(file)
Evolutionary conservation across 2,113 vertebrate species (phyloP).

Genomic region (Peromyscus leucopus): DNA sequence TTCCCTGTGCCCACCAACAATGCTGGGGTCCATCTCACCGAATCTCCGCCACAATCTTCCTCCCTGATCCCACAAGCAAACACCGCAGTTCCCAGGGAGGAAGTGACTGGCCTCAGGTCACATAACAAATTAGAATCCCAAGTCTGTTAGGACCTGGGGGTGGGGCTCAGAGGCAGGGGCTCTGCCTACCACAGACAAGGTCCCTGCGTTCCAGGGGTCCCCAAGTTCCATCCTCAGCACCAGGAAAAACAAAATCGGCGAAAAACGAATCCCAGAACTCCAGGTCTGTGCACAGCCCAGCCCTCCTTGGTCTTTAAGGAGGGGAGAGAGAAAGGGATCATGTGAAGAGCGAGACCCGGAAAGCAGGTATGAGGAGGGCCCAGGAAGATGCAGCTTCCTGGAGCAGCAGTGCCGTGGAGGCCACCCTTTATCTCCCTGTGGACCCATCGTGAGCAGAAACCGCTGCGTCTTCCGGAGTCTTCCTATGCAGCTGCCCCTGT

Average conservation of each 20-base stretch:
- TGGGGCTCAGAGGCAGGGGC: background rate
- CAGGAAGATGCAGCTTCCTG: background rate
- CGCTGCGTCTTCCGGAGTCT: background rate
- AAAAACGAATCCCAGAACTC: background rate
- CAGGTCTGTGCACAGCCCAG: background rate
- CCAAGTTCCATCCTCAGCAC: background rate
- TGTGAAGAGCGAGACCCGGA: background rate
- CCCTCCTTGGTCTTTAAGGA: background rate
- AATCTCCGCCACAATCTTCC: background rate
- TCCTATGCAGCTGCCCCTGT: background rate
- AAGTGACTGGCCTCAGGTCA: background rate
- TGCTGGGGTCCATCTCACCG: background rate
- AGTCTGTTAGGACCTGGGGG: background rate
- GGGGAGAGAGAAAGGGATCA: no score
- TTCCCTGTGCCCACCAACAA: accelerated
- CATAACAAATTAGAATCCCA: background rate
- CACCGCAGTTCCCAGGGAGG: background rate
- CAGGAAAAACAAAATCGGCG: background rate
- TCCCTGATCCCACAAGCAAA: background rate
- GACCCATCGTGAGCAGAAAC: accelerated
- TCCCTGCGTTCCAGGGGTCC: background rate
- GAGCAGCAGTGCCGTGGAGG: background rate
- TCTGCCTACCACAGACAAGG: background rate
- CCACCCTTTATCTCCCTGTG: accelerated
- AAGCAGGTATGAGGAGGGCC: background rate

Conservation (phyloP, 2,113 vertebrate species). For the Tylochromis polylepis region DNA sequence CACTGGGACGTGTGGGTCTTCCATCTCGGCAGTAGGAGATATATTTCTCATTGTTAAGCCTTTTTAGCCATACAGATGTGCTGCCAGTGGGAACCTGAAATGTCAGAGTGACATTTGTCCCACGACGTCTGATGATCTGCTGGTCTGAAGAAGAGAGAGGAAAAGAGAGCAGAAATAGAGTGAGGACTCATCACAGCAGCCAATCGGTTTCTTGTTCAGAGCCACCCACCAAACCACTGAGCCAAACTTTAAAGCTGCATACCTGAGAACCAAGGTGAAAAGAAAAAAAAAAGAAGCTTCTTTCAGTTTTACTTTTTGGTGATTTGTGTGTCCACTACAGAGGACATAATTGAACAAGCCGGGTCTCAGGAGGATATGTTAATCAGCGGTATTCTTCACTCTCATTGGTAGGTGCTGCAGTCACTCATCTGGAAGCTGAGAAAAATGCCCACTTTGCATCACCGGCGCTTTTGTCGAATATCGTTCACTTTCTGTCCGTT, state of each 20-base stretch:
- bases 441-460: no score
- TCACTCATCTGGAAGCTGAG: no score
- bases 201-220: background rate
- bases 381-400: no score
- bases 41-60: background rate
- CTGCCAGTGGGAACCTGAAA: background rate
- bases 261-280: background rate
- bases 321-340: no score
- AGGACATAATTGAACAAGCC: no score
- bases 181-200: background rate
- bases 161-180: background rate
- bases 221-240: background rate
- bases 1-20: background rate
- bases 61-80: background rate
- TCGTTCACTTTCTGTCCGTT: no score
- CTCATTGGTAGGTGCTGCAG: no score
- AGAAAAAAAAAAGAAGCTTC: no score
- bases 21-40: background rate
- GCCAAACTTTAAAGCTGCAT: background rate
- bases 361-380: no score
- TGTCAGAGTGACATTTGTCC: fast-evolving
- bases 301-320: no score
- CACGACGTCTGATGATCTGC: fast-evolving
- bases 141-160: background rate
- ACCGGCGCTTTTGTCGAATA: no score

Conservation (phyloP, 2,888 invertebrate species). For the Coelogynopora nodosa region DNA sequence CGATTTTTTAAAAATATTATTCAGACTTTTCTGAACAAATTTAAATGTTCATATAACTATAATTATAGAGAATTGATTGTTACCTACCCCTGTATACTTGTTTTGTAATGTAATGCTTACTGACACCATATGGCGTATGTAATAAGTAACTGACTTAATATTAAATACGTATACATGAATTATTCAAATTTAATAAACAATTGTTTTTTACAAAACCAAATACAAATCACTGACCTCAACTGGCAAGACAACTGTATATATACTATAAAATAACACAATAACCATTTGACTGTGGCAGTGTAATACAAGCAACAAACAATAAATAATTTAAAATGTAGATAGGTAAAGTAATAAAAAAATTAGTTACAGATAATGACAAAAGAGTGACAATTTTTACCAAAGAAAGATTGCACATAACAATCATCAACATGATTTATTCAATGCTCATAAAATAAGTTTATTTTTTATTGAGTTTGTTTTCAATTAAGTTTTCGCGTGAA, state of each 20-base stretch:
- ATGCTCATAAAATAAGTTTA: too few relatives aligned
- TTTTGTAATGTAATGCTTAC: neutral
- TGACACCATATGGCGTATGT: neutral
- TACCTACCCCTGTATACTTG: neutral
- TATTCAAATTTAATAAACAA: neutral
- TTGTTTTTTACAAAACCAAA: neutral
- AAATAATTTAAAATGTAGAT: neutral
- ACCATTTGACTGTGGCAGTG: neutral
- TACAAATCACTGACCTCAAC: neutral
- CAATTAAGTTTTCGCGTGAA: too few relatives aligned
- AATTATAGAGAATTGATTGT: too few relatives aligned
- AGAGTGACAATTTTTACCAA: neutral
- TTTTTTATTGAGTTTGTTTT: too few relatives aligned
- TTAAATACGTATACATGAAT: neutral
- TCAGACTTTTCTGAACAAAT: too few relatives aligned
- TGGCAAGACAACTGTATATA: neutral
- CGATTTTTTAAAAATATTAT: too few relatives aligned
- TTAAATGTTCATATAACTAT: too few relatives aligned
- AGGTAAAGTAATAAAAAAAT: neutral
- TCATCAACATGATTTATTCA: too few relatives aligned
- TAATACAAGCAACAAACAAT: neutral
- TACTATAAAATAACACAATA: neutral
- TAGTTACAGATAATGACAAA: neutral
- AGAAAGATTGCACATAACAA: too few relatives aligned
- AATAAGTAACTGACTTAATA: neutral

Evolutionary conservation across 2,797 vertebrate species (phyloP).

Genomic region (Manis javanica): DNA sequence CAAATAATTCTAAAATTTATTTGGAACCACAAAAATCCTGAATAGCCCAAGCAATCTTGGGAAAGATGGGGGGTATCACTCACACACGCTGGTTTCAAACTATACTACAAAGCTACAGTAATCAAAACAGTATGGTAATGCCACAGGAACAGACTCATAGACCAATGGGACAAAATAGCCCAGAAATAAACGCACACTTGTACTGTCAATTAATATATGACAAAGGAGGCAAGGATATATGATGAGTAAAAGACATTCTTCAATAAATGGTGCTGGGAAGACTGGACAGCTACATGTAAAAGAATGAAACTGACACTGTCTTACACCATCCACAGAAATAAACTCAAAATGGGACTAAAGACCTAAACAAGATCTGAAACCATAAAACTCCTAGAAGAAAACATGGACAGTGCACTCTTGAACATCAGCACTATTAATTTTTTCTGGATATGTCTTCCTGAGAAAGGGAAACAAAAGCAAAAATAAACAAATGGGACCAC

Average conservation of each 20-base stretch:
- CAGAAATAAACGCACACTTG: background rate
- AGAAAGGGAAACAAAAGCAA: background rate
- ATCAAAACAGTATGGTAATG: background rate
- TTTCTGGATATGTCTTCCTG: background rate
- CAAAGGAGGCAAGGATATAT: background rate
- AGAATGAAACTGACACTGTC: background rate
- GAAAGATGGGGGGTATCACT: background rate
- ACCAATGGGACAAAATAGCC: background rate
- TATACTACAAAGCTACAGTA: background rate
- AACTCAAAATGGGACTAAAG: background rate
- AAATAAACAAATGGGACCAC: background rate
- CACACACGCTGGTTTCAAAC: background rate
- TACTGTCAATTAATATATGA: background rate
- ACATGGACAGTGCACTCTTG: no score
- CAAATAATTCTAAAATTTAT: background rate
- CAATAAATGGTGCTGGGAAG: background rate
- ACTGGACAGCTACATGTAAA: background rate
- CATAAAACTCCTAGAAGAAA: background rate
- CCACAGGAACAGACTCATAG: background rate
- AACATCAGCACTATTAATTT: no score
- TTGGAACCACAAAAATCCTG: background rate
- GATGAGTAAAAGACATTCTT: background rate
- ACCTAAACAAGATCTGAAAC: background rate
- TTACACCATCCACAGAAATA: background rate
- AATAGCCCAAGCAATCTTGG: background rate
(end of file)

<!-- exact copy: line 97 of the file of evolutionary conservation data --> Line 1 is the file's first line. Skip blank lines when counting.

- ACATGGACAGTGCACTCTTG: no score